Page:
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What you should know about Post Conviction Relief Law

Post-conviction relief refers to the legal process which starts once the defendant is convicted of a crime. In most criminal cases, the conviction usually results after a trial. After the conviction, the next step is that of sentencing. The verdict is passed by the court, but the guilty party can challenge the conviction or sentence under the post-conviction relief law.

How to challenge the conviction?

The process of challenging a sentence or conviction takes place through a legal process which is known as filing an appeal. The legal action is also referred to as a federal habeas corpus proceeding. The goal of this proceeding is to exonerate the convicted person and to prove them as innocent. The defendant can hire a criminal defense attorney to represent their legal rights.

Even if the sentence has already been passed and there has been an unsuccessful appeal as well, or the time for appeal has expired, the person convicted of the crime can have their case re-examined. A successful outcome may lead to a reversal of the conviction, lead to a reduced sentence or may even initiate a completely new trial.

What is the aim of a PCR (Post-Conviction Relief) Proceeding?

The aim of the PCR proceeding is to attack the criminal conviction. The person facing the conviction is now referred to as the applicant. The objective of the PCR is to prove that the lawyer representing the defendant in the original trial was incompetent, and hence was unable to prove innocence. In a post-conviction relief proceeding, the applicant may also argue that there were errors in the court proceedings, or there was some irregularity in the trial process, which lead to an unfair trial.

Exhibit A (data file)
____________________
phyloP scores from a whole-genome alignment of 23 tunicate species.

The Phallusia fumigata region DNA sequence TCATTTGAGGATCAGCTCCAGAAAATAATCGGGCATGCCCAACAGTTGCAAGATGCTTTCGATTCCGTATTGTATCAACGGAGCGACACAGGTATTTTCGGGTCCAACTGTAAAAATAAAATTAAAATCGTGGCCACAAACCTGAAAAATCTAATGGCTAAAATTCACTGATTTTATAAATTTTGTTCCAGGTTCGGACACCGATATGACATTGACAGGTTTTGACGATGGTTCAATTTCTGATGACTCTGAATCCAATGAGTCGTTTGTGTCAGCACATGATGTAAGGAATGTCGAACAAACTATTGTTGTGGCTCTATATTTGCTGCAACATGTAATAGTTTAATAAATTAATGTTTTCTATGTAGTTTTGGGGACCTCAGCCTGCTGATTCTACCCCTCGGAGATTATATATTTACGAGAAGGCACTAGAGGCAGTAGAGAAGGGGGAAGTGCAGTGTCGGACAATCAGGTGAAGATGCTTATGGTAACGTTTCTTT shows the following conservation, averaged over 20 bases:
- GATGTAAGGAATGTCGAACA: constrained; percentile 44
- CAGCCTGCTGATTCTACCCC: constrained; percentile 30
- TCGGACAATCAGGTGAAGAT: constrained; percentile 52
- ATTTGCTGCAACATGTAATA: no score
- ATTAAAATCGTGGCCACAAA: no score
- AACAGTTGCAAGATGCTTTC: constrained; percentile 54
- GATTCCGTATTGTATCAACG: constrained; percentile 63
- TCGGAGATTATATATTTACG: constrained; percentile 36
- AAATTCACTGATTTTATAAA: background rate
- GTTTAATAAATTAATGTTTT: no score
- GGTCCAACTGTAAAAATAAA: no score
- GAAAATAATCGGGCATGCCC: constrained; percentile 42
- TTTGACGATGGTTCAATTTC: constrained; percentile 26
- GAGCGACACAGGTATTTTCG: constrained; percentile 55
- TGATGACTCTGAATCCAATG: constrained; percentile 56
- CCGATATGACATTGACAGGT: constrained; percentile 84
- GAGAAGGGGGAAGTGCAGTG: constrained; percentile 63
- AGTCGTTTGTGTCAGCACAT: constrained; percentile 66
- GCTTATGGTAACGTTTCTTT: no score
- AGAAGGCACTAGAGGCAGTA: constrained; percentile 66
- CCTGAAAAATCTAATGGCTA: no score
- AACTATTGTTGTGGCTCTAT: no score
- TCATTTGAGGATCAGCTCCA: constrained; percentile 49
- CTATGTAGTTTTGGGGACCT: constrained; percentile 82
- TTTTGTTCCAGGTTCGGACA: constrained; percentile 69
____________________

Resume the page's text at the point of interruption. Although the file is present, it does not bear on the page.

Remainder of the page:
In most post-conviction relief cases, the court may appoint new counsel. Similarly, the AG’s office will appoint a new attorney to represent the State. The hearing for PCR may be held before a judge in the county or circuit court where the original trial occurred. A written order is issued by the judge. The goal in a post-conviction relief proceeding is to obtain a reversal of the conviction, a reduced sentence, or a new trial altogether.

Who can file for a Post-conviction relief proceeding?

For someone to be eligible to file for post-conviction relief, they must have been convicted of a crime, or they must have pled guilty to a crime. The person could currently be serving a sentence, or they could be on parole or probation as a result of the conviction.

When can a post-conviction relief process be filed?

The individual can file for post-conviction relief within 10 years of their sentencing; else they will miss the opportunity to apply for post-conviction relief for that conviction.

If you are not sure whether you are eligible to file a post-conviction relief proceeding or not, it is advised to consult with an criminal attorney. They attorney will better be able to guide you regarding the specific grounds on which the proceeding can be filed.

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